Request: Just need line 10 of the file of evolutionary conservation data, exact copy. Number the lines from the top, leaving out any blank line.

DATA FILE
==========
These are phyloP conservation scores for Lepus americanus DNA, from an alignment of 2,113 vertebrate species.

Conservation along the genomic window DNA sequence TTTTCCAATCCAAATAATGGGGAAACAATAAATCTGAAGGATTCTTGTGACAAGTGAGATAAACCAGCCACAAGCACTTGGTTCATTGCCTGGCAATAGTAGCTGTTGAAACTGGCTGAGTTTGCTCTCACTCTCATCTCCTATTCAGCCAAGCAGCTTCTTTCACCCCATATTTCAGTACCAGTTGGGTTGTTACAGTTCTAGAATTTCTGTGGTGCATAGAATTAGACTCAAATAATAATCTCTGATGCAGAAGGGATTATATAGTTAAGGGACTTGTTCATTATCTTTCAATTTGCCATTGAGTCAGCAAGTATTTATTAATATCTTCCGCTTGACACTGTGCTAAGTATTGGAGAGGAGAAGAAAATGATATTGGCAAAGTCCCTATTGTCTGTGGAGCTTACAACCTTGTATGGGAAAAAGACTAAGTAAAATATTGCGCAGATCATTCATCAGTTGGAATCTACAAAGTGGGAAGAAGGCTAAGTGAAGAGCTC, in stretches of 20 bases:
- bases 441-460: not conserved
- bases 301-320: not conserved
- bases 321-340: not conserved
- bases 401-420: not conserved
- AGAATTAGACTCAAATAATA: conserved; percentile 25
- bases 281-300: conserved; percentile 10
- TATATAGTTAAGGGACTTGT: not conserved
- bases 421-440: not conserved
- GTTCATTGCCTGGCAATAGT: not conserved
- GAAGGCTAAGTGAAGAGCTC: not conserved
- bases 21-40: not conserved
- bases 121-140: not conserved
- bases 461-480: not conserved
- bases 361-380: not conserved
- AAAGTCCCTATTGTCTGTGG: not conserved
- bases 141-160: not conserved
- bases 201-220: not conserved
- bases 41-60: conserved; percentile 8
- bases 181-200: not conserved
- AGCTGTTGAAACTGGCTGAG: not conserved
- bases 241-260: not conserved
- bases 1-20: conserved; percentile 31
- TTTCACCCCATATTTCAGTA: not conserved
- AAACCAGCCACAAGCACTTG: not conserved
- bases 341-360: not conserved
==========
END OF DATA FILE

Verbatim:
- bases 421-440: not conserved